One of the central themes of Vaughan’s work is that of male bathers on beaches or by lagoons, rivers and streams. The year before he painted The Lake with Bathers, he painted more than a dozen canvases of figures swimming and sunbathing. Two youths wade ankle deep through a watery inlet while spending a carefree summer day together. One looks towards his companion as he reaches up to pick fruit from an over-hanging branch. Idyllic, untroubled scenes such as this are comparatively rare in Vaughan’s work. Three years earlier he had been impressed by the work of Matisse which he saw in a major exhibition at the Victoria and Albert Museum. Having been cut off from European art developments over the course of the war (when his own work had been so affected by the anxieties of the blackout and blitz), he was astonished to discover the colour, elegance and lyricism in the paintings of the French master. The influence on him clearly shows in this painting.
We are very grateful to Gerard Hastings, whose forthcoming book Keith Vaughan: The Graphic Art, is soon to be published by Pagham Press, for his assistance in preparing this catalogue entry.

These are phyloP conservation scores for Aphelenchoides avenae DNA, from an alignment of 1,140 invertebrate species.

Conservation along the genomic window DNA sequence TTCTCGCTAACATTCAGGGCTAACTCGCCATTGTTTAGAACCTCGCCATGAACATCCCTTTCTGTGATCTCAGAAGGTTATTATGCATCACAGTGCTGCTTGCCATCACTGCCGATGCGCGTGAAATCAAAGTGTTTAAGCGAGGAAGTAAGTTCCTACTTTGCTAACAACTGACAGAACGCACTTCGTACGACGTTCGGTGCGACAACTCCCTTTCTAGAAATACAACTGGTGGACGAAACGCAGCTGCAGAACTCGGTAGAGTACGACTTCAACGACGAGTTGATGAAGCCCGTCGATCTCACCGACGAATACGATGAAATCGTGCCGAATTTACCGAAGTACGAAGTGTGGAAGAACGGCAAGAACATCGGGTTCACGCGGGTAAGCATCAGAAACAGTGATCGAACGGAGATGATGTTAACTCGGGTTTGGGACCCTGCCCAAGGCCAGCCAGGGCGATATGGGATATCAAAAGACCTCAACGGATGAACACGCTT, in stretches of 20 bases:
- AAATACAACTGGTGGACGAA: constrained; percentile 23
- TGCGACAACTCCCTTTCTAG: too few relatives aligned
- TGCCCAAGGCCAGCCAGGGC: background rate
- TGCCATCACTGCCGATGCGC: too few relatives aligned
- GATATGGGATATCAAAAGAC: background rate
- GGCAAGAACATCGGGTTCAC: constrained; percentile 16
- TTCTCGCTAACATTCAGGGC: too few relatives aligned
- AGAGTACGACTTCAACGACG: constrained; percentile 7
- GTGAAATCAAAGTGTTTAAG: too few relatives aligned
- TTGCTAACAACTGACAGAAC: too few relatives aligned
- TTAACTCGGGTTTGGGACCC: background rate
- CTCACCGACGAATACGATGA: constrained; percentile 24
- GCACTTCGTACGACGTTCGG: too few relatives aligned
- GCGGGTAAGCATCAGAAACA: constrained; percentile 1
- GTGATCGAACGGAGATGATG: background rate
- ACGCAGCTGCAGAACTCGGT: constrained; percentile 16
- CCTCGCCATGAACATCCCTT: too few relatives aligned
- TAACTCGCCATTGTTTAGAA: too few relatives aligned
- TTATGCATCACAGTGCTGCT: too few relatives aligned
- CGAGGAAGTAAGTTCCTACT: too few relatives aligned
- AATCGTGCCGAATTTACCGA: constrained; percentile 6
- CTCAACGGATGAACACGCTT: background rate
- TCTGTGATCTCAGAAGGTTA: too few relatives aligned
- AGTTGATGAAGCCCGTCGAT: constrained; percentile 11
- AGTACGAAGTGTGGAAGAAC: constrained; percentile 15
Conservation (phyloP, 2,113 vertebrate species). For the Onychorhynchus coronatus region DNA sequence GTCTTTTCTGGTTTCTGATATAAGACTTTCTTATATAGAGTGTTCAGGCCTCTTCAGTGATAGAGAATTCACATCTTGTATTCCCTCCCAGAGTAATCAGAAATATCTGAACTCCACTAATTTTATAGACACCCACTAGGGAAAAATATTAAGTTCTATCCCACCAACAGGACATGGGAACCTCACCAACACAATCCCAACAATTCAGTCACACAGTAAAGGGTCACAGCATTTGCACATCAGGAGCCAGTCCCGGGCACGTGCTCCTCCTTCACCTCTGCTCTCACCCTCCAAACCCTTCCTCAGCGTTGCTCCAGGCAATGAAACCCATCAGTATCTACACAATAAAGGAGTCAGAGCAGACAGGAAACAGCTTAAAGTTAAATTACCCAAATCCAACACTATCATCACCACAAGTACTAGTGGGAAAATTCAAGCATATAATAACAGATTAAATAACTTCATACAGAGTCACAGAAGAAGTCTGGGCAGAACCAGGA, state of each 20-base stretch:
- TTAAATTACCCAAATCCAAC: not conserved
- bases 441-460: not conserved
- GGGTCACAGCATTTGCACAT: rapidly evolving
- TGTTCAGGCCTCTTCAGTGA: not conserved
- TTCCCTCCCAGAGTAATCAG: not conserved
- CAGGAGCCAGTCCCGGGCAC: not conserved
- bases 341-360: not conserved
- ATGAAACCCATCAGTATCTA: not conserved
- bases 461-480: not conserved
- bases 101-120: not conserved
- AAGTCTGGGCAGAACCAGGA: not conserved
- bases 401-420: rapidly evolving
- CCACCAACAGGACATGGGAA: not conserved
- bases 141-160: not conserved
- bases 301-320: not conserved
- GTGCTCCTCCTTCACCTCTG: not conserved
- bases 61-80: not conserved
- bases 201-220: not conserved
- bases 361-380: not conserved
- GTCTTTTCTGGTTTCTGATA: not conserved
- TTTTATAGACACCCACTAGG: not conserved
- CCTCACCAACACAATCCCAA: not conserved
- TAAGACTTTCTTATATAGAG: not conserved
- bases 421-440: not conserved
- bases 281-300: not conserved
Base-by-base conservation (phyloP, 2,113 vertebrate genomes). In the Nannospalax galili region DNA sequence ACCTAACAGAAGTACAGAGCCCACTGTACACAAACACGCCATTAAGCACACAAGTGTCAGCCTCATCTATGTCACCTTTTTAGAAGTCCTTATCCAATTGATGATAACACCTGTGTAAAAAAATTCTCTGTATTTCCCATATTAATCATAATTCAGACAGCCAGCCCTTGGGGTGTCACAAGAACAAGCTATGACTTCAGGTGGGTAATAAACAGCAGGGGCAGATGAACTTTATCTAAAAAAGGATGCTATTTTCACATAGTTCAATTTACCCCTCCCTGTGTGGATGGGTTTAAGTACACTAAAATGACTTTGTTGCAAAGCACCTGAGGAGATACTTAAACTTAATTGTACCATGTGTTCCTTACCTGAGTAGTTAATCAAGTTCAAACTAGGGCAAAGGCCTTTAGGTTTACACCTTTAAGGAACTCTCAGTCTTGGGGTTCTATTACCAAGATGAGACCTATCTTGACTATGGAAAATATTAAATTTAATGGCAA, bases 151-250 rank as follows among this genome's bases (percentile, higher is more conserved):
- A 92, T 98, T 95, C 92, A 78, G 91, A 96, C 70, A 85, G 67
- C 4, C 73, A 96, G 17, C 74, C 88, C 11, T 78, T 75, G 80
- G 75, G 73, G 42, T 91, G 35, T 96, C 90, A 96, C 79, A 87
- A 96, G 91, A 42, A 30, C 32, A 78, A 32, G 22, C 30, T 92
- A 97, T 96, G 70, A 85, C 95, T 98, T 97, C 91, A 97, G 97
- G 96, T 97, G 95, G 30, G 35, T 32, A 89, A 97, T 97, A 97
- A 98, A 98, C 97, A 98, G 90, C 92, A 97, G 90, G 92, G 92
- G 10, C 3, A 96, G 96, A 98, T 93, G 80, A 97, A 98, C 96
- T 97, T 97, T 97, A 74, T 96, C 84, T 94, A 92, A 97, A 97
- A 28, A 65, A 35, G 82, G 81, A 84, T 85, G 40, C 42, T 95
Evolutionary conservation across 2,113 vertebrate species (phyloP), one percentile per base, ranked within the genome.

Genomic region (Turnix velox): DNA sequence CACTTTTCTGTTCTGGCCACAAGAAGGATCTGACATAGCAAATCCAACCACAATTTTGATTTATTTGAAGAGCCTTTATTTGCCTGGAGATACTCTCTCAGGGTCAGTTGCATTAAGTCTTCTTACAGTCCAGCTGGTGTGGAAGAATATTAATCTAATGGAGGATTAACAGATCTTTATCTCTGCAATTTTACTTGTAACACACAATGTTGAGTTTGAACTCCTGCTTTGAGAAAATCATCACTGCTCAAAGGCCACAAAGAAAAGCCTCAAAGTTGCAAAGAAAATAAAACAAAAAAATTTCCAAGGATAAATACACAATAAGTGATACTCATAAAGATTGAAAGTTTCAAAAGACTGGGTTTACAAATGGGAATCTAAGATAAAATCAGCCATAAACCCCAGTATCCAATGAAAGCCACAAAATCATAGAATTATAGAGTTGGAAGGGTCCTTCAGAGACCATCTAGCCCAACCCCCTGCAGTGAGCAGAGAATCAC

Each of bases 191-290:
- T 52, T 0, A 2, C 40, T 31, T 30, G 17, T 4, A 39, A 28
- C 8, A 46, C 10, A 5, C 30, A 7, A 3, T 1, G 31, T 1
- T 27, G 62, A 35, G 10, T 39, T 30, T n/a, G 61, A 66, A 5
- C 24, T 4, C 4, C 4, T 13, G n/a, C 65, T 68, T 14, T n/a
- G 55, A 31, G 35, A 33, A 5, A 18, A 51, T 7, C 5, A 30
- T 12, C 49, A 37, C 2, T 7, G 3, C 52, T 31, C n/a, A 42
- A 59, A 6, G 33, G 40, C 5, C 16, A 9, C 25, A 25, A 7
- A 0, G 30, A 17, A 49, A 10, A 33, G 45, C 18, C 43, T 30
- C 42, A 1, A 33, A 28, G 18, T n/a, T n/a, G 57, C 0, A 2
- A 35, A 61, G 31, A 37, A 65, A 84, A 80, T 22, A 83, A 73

Sir Nicholas Goodison commented: ‘The abstracted tree form is an early example of Vaughan's experimentation with abstraction as, in Philip Vann's words, he gradually pared away 'the references to nature and human artefacts that had characterised earlier pictures' (P. Vann and G. Hastings, Keith Vaughan, Farnham, 2012, p. 95). In 1951, in response to a request from Michael Rothenstein, Vaughan wrote a piece on his approach to painting, which was not published until 1990. In this he included comments on his methodology. Perhaps relevant to this picture was his comment that he preferred to work from 'imaginative recollection' rather than from models, citing the difficulty of 'getting several people to stand knee-deep in water beneath trees in some isolated spot of the countryside' (Modern Painters III, no. 2, 1990, p.43).